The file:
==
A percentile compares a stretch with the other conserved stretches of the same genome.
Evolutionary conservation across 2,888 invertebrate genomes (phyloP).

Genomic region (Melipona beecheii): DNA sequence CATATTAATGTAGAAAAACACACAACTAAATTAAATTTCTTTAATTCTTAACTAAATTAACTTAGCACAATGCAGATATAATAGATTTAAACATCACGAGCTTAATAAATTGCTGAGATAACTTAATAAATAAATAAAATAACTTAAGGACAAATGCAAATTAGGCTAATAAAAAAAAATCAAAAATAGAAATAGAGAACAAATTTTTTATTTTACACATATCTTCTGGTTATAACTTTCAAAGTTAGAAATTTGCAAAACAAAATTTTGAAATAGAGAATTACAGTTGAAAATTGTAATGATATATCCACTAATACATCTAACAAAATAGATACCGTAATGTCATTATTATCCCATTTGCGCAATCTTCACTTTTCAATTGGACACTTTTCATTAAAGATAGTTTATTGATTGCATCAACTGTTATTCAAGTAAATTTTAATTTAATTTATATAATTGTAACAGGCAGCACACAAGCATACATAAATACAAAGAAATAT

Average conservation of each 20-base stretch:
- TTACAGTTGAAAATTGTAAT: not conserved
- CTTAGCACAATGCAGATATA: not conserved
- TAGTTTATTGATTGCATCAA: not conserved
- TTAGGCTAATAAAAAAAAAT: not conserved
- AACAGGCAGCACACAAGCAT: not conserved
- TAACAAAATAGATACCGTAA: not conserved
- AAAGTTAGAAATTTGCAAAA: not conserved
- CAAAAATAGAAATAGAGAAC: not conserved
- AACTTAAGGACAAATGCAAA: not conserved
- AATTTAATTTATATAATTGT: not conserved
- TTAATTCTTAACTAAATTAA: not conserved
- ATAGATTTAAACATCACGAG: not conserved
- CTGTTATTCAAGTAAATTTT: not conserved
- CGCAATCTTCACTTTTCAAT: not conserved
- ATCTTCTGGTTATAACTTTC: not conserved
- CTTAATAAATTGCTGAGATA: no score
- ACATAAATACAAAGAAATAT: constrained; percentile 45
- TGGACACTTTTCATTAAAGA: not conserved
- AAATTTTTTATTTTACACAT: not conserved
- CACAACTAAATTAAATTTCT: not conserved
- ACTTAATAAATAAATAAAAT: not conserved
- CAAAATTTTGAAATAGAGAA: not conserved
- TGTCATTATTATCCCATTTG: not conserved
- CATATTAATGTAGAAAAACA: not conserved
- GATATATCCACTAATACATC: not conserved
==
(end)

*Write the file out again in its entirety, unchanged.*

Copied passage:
A percentile compares a stretch with the other conserved stretches of the same genome.
Evolutionary conservation across 2,888 invertebrate genomes (phyloP).

Genomic region (Melipona beecheii): DNA sequence CATATTAATGTAGAAAAACACACAACTAAATTAAATTTCTTTAATTCTTAACTAAATTAACTTAGCACAATGCAGATATAATAGATTTAAACATCACGAGCTTAATAAATTGCTGAGATAACTTAATAAATAAATAAAATAACTTAAGGACAAATGCAAATTAGGCTAATAAAAAAAAATCAAAAATAGAAATAGAGAACAAATTTTTTATTTTACACATATCTTCTGGTTATAACTTTCAAAGTTAGAAATTTGCAAAACAAAATTTTGAAATAGAGAATTACAGTTGAAAATTGTAATGATATATCCACTAATACATCTAACAAAATAGATACCGTAATGTCATTATTATCCCATTTGCGCAATCTTCACTTTTCAATTGGACACTTTTCATTAAAGATAGTTTATTGATTGCATCAACTGTTATTCAAGTAAATTTTAATTTAATTTATATAATTGTAACAGGCAGCACACAAGCATACATAAATACAAAGAAATAT

Average conservation of each 20-base stretch:
- TTACAGTTGAAAATTGTAAT: not conserved
- CTTAGCACAATGCAGATATA: not conserved
- TAGTTTATTGATTGCATCAA: not conserved
- TTAGGCTAATAAAAAAAAAT: not conserved
- AACAGGCAGCACACAAGCAT: not conserved
- TAACAAAATAGATACCGTAA: not conserved
- AAAGTTAGAAATTTGCAAAA: not conserved
- CAAAAATAGAAATAGAGAAC: not conserved
- AACTTAAGGACAAATGCAAA: not conserved
- AATTTAATTTATATAATTGT: not conserved
- TTAATTCTTAACTAAATTAA: not conserved
- ATAGATTTAAACATCACGAG: not conserved
- CTGTTATTCAAGTAAATTTT: not conserved
- CGCAATCTTCACTTTTCAAT: not conserved
- ATCTTCTGGTTATAACTTTC: not conserved
- CTTAATAAATTGCTGAGATA: no score
- ACATAAATACAAAGAAATAT: constrained; percentile 45
- TGGACACTTTTCATTAAAGA: not conserved
- AAATTTTTTATTTTACACAT: not conserved
- CACAACTAAATTAAATTTCT: not conserved
- ACTTAATAAATAAATAAAAT: not conserved
- CAAAATTTTGAAATAGAGAA: not conserved
- TGTCATTATTATCCCATTTG: not conserved
- CATATTAATGTAGAAAAACA: not conserved
- GATATATCCACTAATACATC: not conserved